Good news, Chicago.
If the Old Farmer’s Almanac prediction rings true, the area is in for a milder winter.
According to the prediction for the 2019 winter season, above-normal temperatures are expected across the country, with the exception of the southwest, which could see a colder-than-normal season.
The predicted increase in temps for the Midwest and much of the U.S. comes from a decrease in solar activity and the expected arrival of a weak El Nino, according to the almanac.
Above-normal levels are also expected when it comes to precipitation, the forecast states.
Some of the Midwest, including Illinois, Indiana, Iowa and part of Wisconsin, can expect to see a wet season, though the almanac notes that it expects below-normal levels of snowfall in areas that normally get snow.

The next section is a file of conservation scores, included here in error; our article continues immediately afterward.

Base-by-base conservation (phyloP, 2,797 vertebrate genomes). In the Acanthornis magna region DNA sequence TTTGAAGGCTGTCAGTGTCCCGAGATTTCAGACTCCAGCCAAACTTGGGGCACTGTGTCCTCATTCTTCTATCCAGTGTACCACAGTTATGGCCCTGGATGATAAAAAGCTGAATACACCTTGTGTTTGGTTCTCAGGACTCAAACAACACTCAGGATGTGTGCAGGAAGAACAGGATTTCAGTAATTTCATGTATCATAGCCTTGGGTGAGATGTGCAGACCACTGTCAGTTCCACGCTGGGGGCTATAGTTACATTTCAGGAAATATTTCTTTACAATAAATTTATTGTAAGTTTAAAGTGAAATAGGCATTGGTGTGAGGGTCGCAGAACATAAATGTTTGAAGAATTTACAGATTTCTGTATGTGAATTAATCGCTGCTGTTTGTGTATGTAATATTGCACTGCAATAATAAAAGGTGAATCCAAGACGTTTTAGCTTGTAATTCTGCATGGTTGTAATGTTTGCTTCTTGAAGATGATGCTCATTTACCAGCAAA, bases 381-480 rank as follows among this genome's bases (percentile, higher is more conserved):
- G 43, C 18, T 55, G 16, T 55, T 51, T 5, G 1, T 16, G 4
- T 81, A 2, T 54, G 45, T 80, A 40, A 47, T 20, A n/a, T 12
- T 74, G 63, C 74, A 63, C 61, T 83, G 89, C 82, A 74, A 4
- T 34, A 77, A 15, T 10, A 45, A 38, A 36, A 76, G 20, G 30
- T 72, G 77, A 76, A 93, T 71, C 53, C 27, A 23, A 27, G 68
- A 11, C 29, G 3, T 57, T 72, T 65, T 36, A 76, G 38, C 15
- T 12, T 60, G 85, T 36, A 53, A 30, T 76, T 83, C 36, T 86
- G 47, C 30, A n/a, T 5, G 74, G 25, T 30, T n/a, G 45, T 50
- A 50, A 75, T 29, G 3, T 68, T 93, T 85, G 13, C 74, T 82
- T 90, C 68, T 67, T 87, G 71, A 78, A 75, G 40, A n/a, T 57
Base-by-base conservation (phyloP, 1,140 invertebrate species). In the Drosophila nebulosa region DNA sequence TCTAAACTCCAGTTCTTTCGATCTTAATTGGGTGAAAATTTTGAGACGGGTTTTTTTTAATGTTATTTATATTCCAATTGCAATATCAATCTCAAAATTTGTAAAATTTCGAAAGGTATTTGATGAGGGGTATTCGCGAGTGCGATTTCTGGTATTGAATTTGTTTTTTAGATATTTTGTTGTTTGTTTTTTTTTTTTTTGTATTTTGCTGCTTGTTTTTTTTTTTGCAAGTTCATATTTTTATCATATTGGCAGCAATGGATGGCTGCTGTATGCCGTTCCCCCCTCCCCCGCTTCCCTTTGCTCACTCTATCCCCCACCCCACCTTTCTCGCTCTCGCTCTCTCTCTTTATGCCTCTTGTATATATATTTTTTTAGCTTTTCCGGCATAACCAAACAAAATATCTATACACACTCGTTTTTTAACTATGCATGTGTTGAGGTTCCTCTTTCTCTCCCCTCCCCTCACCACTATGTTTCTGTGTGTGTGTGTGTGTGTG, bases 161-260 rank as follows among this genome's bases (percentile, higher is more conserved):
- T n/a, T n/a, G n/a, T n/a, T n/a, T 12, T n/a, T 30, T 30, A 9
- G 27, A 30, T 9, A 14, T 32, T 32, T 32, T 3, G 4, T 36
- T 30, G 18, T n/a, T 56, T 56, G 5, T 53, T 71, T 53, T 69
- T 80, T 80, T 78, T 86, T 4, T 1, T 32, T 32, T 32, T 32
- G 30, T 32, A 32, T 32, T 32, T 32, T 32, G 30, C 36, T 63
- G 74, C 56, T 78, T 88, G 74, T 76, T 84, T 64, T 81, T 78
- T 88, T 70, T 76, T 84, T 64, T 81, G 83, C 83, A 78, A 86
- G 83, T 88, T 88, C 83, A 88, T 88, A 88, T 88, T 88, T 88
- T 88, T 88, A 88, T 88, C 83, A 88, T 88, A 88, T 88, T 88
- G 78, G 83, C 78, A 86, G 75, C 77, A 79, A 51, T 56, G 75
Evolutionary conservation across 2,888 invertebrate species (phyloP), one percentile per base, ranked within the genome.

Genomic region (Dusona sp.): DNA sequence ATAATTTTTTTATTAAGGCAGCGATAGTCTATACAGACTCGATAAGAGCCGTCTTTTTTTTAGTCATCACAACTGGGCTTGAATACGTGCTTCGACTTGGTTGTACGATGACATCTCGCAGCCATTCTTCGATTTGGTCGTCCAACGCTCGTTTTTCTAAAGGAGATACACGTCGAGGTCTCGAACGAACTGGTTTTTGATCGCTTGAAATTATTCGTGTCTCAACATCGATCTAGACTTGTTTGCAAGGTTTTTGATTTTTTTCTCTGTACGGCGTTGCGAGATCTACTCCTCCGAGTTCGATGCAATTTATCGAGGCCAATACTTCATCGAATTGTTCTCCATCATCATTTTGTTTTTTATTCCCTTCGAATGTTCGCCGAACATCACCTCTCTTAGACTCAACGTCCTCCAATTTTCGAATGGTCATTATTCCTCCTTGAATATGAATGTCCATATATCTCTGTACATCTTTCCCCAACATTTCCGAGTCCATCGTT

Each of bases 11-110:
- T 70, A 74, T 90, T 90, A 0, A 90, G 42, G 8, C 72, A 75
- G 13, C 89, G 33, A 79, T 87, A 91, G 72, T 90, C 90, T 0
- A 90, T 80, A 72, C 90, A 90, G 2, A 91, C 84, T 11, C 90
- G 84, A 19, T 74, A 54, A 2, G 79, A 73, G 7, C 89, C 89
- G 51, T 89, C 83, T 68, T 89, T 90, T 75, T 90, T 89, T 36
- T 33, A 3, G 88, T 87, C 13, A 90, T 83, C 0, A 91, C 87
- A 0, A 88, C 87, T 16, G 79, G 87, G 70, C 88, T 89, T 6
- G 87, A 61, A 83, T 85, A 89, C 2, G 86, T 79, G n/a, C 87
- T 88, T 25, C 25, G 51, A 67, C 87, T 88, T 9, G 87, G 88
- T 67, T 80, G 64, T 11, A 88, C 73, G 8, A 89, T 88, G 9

A small portion of the Midwest could see snowier-than-normal conditions, however.
According to long-range forecasts from the National Weather Service as of August, October through December are expected to see above-average temperatures with normal precipitation. But the long-range predictions differ from the Farmer's Almanac on precipitation.
According to the current National Weather Service outlook, Illinois isn't expected to see above-average precipitation, but could actually be below-average for the later winter months.
Looks like we'll have to wait and see.